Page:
Two sisters

Two sisters, Melinda and Melissa, are given the responsibility to decide on how to proceed with their brother’s, Matthew, treatment after his incident. Due to the incident, Matthew is left brain dead and is only considered alive through the works of life support systems. The sisters must collaborate and come to an agreement on the inevitable question: to pull the plug or not?

On one hand, Melinda believes that Matthew should be kept alive because his soul is still viable, therefore, he is still alive. Matthew is Matthew because of his soul, regardless of his non-functioning body. On the other hand, Melissa believes that because Matthew is brain dead, he is losing all his bodily functions. Without the body to act on fundamental functions, Matthew would not be able to live his live to his fullest potential. Based on that concept, Melissa believes that Matthew is no longer considered as being alive.

The two sisters have two very contrasting understanding of what it means to be “alive”. Melinda coming from a more spiritual perspective and Melissa from a more scientific perspective. In the story, Melinda exclaims, “that’s what makes him the person he is, not just a brain doing whatever in him skull! You have to look at everything…” (The Quandary). If Melinda wanted to convince Melissa that her perspective of souls existing is valid, she would have to refer to Plato’s defense of the existence of souls known as the theories of the immortality of the soul. She could utilize the theory of recollection that explains that we, as humans, contain some amount of unexplainable knowledge such as the knowledge we have at birth. At birth, we are considered “new”. We had no time to learn anything that could’ve contributed to how we already know how to cry or how we know how to grab objects with our hands. So how could we have known? The idea of recollection is that at some point, our soul existed before birth for it to have that knowledge. Because our soul existed prior to birth, humans are born with the experiences that our souls gained.

In addition, Plato suggested a cycle of transitions from living to dead. He argued that the living is born from the dead so there must be something that to give life. With that said, the only explanation would be that souls must exist in order to do so (What’s going on in the Phaedo). With the existence of the soul and the idea of a continuous cycle from living to dead, it supports the idea of Matthew’s soul existing before the physicality of Matthew even existed. The body isn’t the only defiance of Matthew because his soul existed before his physical form and will further continue to exist even after his physical form.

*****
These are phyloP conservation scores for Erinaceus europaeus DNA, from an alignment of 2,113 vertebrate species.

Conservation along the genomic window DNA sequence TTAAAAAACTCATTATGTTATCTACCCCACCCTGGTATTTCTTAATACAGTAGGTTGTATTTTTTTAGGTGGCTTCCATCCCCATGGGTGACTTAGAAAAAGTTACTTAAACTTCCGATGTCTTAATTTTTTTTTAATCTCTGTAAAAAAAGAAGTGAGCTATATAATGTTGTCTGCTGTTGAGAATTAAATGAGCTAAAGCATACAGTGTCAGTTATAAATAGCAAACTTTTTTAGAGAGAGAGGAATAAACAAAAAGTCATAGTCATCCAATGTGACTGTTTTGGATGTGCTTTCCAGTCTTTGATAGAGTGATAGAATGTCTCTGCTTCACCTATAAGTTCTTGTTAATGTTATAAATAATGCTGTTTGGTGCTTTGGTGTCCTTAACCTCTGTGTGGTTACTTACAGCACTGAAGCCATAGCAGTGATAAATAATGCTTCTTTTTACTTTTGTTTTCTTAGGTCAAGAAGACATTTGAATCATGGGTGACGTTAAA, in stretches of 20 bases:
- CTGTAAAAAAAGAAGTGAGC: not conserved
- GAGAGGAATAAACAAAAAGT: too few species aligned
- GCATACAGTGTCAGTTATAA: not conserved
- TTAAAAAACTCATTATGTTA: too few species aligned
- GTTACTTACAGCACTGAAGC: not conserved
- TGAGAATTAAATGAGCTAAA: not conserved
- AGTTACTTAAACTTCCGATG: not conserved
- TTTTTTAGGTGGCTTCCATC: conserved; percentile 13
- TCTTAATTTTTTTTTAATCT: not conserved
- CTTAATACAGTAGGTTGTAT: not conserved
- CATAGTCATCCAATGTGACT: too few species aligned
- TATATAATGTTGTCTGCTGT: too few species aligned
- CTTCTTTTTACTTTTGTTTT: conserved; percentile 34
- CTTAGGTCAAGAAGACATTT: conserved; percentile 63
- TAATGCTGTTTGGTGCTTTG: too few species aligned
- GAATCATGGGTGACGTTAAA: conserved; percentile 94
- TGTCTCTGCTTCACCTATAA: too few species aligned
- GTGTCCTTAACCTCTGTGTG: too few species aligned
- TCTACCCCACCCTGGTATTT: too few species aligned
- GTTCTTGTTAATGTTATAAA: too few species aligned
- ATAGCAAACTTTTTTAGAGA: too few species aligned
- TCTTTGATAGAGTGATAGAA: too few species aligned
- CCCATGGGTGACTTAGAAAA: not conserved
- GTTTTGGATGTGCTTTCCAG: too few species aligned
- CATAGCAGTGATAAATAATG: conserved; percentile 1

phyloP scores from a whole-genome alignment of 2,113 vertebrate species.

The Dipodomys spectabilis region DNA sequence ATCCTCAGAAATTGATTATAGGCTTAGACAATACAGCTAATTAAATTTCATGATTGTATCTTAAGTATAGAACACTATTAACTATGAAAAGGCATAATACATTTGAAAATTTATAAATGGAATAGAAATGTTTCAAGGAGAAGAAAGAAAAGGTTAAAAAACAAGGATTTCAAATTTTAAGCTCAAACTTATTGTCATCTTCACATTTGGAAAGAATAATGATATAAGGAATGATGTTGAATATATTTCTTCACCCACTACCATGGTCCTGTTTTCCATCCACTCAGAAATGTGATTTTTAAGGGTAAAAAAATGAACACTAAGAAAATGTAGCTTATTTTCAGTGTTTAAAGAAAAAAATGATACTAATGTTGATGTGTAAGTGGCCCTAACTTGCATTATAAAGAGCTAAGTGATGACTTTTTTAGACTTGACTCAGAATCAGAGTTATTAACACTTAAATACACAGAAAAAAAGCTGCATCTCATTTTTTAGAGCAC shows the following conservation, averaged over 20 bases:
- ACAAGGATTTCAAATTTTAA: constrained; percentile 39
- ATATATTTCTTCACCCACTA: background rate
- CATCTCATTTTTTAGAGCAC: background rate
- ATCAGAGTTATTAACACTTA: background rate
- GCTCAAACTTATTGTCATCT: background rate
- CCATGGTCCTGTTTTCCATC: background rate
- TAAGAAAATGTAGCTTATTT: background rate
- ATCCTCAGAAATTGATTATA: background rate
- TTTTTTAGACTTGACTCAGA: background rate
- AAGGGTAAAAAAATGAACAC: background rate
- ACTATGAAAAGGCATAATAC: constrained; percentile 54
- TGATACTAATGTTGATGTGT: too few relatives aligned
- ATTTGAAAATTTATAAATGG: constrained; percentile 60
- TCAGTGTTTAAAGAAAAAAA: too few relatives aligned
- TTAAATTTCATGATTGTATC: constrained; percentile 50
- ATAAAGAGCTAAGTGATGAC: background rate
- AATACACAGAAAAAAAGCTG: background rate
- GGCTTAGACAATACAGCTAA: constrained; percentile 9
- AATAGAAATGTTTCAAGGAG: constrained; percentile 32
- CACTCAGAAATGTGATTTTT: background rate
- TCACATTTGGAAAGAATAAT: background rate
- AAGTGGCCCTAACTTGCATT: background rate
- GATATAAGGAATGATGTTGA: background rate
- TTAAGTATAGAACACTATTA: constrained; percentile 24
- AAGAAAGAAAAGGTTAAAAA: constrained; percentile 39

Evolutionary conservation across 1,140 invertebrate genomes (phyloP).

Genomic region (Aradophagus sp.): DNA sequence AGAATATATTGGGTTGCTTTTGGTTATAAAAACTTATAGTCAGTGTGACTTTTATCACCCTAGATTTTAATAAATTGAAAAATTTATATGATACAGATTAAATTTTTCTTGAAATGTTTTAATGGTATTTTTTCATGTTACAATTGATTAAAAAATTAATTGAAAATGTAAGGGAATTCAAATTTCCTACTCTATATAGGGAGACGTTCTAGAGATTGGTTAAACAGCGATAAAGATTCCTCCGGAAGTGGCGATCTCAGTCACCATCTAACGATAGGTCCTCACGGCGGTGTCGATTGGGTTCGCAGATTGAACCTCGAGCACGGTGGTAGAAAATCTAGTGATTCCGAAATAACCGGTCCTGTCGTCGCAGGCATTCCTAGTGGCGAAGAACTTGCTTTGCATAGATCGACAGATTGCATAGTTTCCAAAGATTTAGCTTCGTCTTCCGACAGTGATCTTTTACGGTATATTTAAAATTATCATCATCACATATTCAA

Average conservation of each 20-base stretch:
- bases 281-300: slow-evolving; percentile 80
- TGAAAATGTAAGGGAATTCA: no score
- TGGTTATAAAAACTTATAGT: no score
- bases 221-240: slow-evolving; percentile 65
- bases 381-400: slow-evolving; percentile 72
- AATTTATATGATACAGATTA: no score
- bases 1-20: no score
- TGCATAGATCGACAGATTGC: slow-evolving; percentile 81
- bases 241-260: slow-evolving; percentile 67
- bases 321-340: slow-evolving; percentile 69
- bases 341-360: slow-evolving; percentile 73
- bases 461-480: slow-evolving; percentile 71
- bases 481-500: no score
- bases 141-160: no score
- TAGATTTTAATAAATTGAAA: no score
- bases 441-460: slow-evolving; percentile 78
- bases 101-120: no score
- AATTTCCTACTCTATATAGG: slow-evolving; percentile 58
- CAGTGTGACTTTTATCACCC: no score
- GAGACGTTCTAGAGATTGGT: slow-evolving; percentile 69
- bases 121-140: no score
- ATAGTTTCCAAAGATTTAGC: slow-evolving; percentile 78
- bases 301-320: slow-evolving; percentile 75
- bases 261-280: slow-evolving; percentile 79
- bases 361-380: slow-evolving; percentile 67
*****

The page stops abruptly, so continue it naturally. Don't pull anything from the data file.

With these two arguments, it could potentially prove to Melissa that Matthew’s soul had already existed before “Matthew” existed, concluding that Matthew is technically still alive. He was who he was even before his physically form and he will continue to be who is after, even when his body isn’t exactly functioning on its own. However, there could be some weaknesses in Melinda’s argument that Melissa could question on. For instance, Melissa could agree that the soul does exist, but could argue that it’s only when the soul is thriving from the body it’s in. If the body is working as it should, the soul continues to thrive and does all that Melinda presented in her belief of the soul. Though, if the body becomes gone, the soul follows its departure. Melissa could also argue that Melinda is only persistent in the existence of the soul because she wants to believe that Matthew is not truly gone, creating bias. Since Melinda is so persistent in the existence of the soul “his soul, Matthew’s soul,” it’s difficult to decipher if it’s due to her true belief or that she just doesn’t want to admit to the fact that Matthew, her only brother, is gone.

From both the sisters’ perspectives, it’s challenging to accept just one side over the other. The fact is that there is no hard truth from either perspective of the existence of the soul before being born. It’s something that can’t physically be assessed, therefore, it difficult to have hard evidence to prove either side. It is nearly impossible to confidently say that the soul is immortal or determine what happens to the soul if it does die at some point.